I love the concepts. In my life, I’m looking for the same . . . someone I can grow with where we both are doing out purposeful work in the world. I’m trying to picture myself as a woman with twelve kids still working full time and traveling without help from my husband because he’s working all the time. I’m curious when we would have time for sex. I’d be curious to hear from other families with multiple kids who’ve been able to do this. I’m not saying its not possible . . . I simply have a lot of questions and haven’t seen this modeled.

  32. kiki says:

    God, you are brilliant… love your articles and my EJ addiction … where are all you guys hiding?…. keep them coming por favor!

  33. alex myles says:

    ok, you have lots and lots and lots of 'marry me' requests
    so, how about this one… let's marry each other :) I am as worthy of you as you are of me
    however, one prenup.. can at least 10 of the 12 children be adopted? If so, I'm happy for you to choose all of the names. I adore your choices!!
    and finally….
    'Really important meetings are planned by the souls long before the bodies see each other.' Paulo Coelho

  34. Jenna B. Wiser says:

    You are awesome!! Marry me now and I will have all 12 of your children. Wait. We already have children between us. Hold on. Let me do the math. Where’s my damn calculator? Oh wait. I think my iPhone has a freakin calculator. Where the hell is that app?? Damn it!! This is the longest post ever. Ok. 10-5=5. But I’m 40 and that’s high risk. So let’s just say 1or 2 max. And that’s only if you give me lots of lovin’ everyday. And if you kiss me on purpose every morning before you leave for work. And we have our hot dates scheduled and send racy texts to each other all day that will lead to mind-blowing sex at night. (Or lunch as I know how you like your pleasure mid-day too). When your in the mood of course. But since its with me, that will be everyday!!!

    So, what the hell was the question??

  35. Mia says:

    Well done! Thank you !

  36. Amanda says:

    This is wonderful. I'm so glad this popped up on my news feed today, of all days. Thank you.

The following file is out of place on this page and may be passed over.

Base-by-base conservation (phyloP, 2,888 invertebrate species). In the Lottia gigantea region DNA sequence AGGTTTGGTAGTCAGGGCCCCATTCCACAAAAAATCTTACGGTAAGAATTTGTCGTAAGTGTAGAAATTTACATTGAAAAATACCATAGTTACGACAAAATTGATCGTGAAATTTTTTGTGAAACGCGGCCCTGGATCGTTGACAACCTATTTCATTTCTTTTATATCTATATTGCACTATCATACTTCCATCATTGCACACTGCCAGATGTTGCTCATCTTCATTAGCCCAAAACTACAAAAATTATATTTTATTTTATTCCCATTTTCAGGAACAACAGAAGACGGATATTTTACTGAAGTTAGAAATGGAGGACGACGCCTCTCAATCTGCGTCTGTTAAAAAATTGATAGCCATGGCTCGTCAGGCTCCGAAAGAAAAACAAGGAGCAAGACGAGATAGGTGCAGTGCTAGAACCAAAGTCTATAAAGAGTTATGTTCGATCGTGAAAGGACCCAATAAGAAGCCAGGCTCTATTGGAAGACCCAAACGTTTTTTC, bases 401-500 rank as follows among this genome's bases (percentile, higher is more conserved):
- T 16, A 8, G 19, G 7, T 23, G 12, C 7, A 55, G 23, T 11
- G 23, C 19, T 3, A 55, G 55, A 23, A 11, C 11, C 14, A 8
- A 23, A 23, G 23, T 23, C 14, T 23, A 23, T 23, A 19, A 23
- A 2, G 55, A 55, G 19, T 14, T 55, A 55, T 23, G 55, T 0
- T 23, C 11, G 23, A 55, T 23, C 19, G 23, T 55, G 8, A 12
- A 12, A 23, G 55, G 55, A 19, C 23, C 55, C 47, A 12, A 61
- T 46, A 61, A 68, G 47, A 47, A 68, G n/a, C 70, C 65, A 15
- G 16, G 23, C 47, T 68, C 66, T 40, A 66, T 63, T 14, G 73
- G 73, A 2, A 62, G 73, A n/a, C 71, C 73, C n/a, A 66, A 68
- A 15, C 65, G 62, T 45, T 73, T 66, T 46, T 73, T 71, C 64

37. Hanna Kushala says:

    Amen….I want to meet you…;)

  38. Jacinta says:

    these great posts heal me of my writers block little by little, coz they inspire me to respond! However, I don’t always submit my first response coz I go off on tangents. Lolololololol ~ but I’m getting closer to a full-on cure …. for which I may have to begin actually writing something substantial, and then sharing it…. just sayin

  39. Amber says:

    This is my new favorite love story!

  40. Nichole says:

    love

  41. karen says:

    I agree with the people who disagreed with this, though I am single with no “real” romantic love in sight. How can you be an old man at the end of the story, satisfied despite not having a life partner, but having grandkids to yell at? I know pertnership is no guarantee of progeny, and vice versa, but- isn’t the stability not necessarily in marriage, but in all of life- what we’re looking for? Or if you look outside yourself for the stability does it immediately go away? I’m sorry, I am not Buddhist and do not meditate, so my view is largely uninformed save for whatever I’ve seen on the internet about it.

  42. Elien says:

    Your words feel perfectly right. I always felt there was something wrong with the way most people, or society, looks at love ( what is in fact mostly selfishness, clinging or attachment that doesn't deserve the name love] It just never fitted the way I experience it. So difficult to put it into words though, so Thank You.